— President Donald Trump tells reporters at the White House that he saw a story the evening before about Smollett and that, "It doesn't get worse, as far as I'm concerned."
— Despite the support of celebrities and politicians, skepticism continues to grow on social media. Smollett's family issues a statement calling the attack a racial and homophobic hate crime. The family says he "has told the police everything" and "his story has never changed," disputing assertions on social media that he has been less than cooperative and has changed his story.
— Smollett issues a statement telling people that he is OK and thanking them for their support. He says he is working with authorities and has been "100 percent factual and consistent on every level."
— Smollett gives a concert in West Hollywood, Calif., his first performance since the reported attack. "I had to be here tonight, y'all. I can't let (them) win," he said, visibly fighting tears. "I have so many words in my heart. The most important thing I have to say is thank you so much and that I'm OK. I'm not fully healed yet, but I'm going to. And I'm gonna stand strong with y'all.” Smollett also said he had to play the show because he “couldn't let his attackers win.”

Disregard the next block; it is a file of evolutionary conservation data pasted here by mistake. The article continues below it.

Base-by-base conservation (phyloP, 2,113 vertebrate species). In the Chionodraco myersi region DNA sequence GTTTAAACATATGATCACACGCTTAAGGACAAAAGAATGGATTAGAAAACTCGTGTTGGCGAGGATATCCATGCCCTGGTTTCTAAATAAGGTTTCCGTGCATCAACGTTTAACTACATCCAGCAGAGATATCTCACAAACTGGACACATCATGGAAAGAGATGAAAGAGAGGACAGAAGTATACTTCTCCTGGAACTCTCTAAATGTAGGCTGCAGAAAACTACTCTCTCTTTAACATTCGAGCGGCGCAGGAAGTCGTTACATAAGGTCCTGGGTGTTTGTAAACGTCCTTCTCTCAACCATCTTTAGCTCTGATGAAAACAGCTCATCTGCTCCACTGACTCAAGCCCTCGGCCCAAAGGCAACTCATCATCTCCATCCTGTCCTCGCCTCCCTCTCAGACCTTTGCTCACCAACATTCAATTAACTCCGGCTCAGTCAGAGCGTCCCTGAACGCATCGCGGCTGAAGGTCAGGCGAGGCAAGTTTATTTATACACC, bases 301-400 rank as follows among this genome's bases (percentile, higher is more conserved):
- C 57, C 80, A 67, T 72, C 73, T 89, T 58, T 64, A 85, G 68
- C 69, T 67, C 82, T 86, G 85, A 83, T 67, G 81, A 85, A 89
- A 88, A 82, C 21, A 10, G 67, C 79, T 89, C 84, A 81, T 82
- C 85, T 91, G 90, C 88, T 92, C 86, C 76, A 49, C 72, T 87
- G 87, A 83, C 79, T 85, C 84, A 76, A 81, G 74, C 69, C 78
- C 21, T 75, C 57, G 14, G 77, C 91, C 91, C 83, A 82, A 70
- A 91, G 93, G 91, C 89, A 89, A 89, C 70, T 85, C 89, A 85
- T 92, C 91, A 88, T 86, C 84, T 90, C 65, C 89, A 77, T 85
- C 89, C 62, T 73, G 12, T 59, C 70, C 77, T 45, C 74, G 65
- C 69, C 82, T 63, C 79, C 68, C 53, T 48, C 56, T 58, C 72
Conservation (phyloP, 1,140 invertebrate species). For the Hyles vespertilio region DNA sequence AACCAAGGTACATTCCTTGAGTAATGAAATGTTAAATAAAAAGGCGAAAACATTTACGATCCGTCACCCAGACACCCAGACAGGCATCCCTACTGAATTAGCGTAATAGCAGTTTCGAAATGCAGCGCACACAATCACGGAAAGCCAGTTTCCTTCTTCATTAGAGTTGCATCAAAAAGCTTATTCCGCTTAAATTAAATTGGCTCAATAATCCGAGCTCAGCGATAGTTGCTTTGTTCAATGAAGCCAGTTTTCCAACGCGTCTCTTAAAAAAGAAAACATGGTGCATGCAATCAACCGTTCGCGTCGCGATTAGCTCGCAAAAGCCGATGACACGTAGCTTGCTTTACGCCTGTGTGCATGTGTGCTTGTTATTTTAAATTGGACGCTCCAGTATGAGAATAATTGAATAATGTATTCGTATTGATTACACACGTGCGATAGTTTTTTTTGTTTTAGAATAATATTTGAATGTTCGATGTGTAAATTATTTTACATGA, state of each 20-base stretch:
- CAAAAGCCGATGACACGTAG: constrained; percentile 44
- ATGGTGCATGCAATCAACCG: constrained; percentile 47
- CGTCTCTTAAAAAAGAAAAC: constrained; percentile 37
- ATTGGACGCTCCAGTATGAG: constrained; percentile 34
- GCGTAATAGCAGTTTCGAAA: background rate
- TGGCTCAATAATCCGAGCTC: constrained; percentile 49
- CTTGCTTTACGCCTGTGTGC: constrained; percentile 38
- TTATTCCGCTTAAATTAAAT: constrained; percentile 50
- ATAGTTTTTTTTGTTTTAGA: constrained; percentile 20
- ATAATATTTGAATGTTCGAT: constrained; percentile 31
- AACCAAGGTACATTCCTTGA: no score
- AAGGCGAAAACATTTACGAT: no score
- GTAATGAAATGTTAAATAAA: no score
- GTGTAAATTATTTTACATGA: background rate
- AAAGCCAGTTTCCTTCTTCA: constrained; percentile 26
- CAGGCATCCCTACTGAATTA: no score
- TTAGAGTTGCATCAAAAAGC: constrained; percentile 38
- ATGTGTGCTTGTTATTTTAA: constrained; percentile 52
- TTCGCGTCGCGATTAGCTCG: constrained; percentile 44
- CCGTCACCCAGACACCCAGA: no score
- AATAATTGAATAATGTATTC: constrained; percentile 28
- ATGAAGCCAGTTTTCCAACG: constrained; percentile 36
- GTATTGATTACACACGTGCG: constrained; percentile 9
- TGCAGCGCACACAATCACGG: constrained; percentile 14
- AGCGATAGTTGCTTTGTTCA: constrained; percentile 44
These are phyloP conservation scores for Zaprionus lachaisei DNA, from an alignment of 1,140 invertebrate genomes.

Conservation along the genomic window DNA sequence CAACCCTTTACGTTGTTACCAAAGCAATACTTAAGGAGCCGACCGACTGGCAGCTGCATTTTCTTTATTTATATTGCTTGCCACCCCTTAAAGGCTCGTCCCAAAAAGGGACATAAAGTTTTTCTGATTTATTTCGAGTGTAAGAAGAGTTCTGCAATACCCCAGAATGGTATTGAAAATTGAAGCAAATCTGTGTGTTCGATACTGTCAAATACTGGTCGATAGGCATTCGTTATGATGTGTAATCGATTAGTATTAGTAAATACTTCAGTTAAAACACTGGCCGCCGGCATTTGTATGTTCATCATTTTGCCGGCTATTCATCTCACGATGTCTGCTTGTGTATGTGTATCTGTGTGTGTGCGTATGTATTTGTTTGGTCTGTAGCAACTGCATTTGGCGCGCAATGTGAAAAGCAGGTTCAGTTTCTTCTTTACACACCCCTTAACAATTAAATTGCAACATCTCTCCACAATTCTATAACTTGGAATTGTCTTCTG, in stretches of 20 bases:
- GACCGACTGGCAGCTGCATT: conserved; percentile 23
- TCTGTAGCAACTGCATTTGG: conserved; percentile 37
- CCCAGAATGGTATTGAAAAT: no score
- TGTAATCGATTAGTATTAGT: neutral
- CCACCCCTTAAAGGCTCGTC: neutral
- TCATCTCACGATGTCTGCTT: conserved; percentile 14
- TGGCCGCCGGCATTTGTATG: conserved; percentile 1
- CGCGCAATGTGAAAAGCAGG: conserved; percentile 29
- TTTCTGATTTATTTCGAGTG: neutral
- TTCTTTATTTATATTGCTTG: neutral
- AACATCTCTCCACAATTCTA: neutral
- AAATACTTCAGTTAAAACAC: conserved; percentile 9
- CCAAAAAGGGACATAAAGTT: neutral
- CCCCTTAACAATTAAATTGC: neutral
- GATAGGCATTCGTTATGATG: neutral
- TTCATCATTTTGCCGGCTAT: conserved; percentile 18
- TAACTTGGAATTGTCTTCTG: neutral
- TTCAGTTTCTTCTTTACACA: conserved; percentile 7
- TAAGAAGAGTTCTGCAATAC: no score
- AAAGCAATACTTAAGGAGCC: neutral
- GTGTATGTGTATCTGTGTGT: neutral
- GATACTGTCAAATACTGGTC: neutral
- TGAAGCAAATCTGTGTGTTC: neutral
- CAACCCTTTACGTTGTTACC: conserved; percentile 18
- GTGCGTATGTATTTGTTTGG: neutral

— Chicago police say Smollett turned over some, but not all, of the phone records that the detectives requested as part of their investigation. Smollett has said his music manager was on the phone with him at the time of the attack and can corroborate this story. But police say the heavily redacted files aren't sufficient. Smollett says the information was redacted to protect the privacy of contacts and people not relevant to the attack.
— Smollett gives a national television interview on “Good Morning America,” seeking to put doubts to rest about whether he was attacked. “You do such a disservice when you lie about things like this,” Smollett told “GMA” co-anchor Robin Roberts. "I’ve heard that it was a date gone bad, which I so resent that narrative,” he told Roberts. “I’m not gonna go out and get a tuna sandwich and a salad to meet somebody. That’s ridiculous. And it’s offensive.” He says he is convinced that the men in the surveillance images were his attackers. “I don’t have any doubt in my mind that that’s them. Never did.”